Can multi-informant assessment research inform patient care?
A key implication of the work reviewed above is that patients may vary in their clinical presentation. Patients may express mental health concerns within some contexts and not others. This possibility of within-patient contextual variations in mental health concerns indicates that a single patient may express concerns within, for instance, work settings but not home settings. There also exists the possibility of significant between-patient contextual variations. That is, multiple patients may vary in terms of the specific contexts within which they express mental health concerns. For example, Patient A may experience mental health concerns at work but not home, whereas Patient B may experience concerns at home but not work.
The understanding that contextual variations in mental health concerns may occur within any one patient, and also between any two patients, points to a key idea. Specifically, not all patients require or may be suited for the exact same mental health assessments or interventions administered in a single way (e.g., National Institute of Mental Health [NIMH], 2008). In line with this view, providing proper patient care may involve clinicians seeking to personalize or tailor assessments and interventions to patients’ unique needs. Similarly, researchers may develop assessments and interventions that can be systematically modified to target populations that exhibit significant within- and between-patient contextual variations in mental health concerns. To this end, multi-informant assessments may assist in both detecting contextual variations in mental health concerns and informing the development of personalized assessment and intervention techniques.
The NIMH recently released a strategic plan regarding its current funding priorities, which include broadening outcome measurement so as to personalize assessments and interventions to patients’ unique needs (Strategy 3.2; NIMH, 2008). Consequently, if a clinician wishes to administer a mental health assessment that is personalized to the unique needs of each patient, the work reviewed above indicates that this assessment should be able to capture information about the specific contexts within which the patient requires care. In this respect, future work in multi-informant assessment may inform the development of contextually sensitive assessments that improve patient care. That is, developing contextually sensitive mental health assessments may allow clinicians to identify treatment techniques that best “fit” what the patient needs in order to achieve significant symptom reduction and improved functioning. These issues merit further study.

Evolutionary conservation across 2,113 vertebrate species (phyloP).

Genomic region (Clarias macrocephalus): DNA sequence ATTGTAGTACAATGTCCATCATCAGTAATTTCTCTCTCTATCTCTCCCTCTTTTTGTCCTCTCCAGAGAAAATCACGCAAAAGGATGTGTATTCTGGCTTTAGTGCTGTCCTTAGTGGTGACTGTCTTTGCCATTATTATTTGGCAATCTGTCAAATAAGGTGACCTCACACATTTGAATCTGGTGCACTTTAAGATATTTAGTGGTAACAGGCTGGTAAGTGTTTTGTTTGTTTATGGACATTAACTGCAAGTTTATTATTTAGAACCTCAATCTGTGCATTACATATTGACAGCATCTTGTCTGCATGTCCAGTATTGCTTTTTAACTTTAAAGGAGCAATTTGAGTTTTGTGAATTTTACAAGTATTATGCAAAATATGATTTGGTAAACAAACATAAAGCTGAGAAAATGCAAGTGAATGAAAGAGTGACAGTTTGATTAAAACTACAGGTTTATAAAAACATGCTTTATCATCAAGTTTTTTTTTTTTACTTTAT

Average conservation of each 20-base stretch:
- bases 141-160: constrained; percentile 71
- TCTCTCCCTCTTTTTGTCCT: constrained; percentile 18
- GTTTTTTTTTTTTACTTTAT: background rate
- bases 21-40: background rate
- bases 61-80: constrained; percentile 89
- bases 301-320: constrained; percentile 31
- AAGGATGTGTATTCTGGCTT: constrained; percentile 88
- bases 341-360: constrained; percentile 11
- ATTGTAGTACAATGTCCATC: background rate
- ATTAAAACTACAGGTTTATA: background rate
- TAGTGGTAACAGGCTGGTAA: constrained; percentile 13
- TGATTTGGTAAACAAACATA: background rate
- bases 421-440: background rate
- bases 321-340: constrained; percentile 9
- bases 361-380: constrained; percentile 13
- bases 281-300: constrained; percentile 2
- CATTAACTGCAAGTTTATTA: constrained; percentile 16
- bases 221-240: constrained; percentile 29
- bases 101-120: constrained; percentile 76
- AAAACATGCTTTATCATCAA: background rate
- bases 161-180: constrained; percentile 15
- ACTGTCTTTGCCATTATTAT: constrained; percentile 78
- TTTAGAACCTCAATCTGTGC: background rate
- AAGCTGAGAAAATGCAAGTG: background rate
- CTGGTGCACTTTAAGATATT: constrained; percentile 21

I have summarized recent research investigating the value of the discrepancies commonly observed within multi-informant mental health assessments. Findings from recent studies of both child and adult patients reveal circumstances in which informant discrepancies yield meaningful information about contextual variations in patients’ mental health concerns. As a result, future research on multi-informant assessments may inform the development of contextually sensitive assessment paradigms that clinicians can use to personalize assessment and intervention techniques to fit patients’ unique needs. Importantly, the research discussed here largely focused on assessments of observable mental health concerns in children (e.g., aggressive and disruptive behavior), with some limited research focused on adult patients (e.g., Achenbach et al., 2005; De Los Reyes, Bunnell et al., 2013; De Los Reyes, Thomas et al., 2013; Oltmanns & Turkheimer, 2009; van der Ende et al., 2012). These issues merit further study in patients exhibiting varied mental health concerns (e.g., attention problems and hyperactivity, depressive symptoms and substance use) and across a wider range of developmental periods (e.g., childhood, adolescence, emerging adulthood and older adulthood). In sum, identifying when informant discrepancies reveal information about the specific contexts within which patients express mental health concerns may improve how clinicians and researchers use this information when providing patient care. Advancements of this sort may lead to improved methods for personalizing or tailoring mental health assessments and interventions to address patients’ unique needs.
This research program has been supported by the National Institutes of Health (MH67540; DA033913; DA018647-05S1) and the College of Behavioral and Social Sciences at the University of Maryland at College Park. I also have benefited greatly from a network of colleagues who helped me build this research program, including Alan Kazdin, Mitch Prinstein, Lauren Wakschlag, Patrick Tolan, David Henry, Deborah Beidel, Wendy Kliewer, Carl Lejuez, Laura MacPherson, Candice Alfano, Mo Wang, Kimberly Goodman, Eric Youngstrom, Amelia Aldao, Jessecae Marsh, Matthew Lerner and my graduate students: Sarah Thomas, Tara Augenstein and Melanie Lipton.